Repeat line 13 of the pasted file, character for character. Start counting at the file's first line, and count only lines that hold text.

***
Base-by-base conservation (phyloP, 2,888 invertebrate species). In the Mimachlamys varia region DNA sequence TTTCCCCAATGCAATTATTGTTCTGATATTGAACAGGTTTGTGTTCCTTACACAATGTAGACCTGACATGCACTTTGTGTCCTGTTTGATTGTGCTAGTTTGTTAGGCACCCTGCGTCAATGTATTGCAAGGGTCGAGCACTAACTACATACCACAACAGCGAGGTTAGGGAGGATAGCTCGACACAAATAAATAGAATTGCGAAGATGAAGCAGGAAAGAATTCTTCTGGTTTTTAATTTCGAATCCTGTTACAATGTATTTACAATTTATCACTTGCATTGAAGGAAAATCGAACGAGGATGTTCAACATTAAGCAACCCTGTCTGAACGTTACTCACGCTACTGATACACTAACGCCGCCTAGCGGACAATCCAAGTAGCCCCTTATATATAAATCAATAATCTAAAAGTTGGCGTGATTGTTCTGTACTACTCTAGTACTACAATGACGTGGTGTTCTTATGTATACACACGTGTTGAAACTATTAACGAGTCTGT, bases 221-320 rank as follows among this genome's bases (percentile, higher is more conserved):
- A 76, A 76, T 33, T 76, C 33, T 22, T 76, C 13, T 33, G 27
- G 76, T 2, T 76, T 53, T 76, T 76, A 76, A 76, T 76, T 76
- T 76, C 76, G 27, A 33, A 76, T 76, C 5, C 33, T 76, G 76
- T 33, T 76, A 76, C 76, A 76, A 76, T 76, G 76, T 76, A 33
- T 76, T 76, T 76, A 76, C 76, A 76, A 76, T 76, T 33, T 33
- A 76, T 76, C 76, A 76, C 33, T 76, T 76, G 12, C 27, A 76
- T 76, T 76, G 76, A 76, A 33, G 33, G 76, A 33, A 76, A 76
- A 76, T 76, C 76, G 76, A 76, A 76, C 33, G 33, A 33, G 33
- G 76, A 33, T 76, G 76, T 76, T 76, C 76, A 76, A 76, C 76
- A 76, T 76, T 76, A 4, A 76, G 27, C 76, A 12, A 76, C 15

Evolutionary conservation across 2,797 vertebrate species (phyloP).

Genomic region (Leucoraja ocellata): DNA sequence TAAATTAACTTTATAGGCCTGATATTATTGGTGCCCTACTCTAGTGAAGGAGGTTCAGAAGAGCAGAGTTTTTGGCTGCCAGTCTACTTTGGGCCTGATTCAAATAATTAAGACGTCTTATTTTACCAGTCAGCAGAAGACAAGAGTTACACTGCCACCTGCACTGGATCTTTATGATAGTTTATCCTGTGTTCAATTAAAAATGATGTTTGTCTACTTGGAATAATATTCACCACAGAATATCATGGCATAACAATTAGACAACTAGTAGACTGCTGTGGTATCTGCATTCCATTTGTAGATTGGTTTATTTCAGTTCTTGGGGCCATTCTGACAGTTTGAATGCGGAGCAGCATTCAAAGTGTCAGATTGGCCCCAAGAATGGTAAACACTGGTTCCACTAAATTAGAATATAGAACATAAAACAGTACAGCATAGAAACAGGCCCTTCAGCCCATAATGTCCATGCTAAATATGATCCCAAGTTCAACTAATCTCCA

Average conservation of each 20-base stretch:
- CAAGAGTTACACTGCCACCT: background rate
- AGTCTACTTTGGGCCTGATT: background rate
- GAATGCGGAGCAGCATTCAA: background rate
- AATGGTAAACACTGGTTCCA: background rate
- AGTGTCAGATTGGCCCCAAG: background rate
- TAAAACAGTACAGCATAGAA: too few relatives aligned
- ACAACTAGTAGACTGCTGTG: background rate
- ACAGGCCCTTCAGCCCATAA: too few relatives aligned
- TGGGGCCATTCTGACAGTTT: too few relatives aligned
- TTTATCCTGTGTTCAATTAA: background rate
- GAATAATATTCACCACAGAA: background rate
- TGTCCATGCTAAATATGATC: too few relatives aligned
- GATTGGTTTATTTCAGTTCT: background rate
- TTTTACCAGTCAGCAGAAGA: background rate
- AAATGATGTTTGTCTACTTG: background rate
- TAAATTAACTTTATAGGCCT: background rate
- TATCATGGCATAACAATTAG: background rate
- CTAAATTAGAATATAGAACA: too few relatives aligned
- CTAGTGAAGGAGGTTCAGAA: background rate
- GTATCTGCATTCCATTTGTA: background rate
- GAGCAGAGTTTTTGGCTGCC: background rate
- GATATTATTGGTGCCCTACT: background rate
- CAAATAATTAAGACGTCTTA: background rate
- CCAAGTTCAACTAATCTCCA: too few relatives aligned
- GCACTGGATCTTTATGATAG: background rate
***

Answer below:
Genomic region (Leucoraja ocellata): DNA sequence TAAATTAACTTTATAGGCCTGATATTATTGGTGCCCTACTCTAGTGAAGGAGGTTCAGAAGAGCAGAGTTTTTGGCTGCCAGTCTACTTTGGGCCTGATTCAAATAATTAAGACGTCTTATTTTACCAGTCAGCAGAAGACAAGAGTTACACTGCCACCTGCACTGGATCTTTATGATAGTTTATCCTGTGTTCAATTAAAAATGATGTTTGTCTACTTGGAATAATATTCACCACAGAATATCATGGCATAACAATTAGACAACTAGTAGACTGCTGTGGTATCTGCATTCCATTTGTAGATTGGTTTATTTCAGTTCTTGGGGCCATTCTGACAGTTTGAATGCGGAGCAGCATTCAAAGTGTCAGATTGGCCCCAAGAATGGTAAACACTGGTTCCACTAAATTAGAATATAGAACATAAAACAGTACAGCATAGAAACAGGCCCTTCAGCCCATAATGTCCATGCTAAATATGATCCCAAGTTCAACTAATCTCCA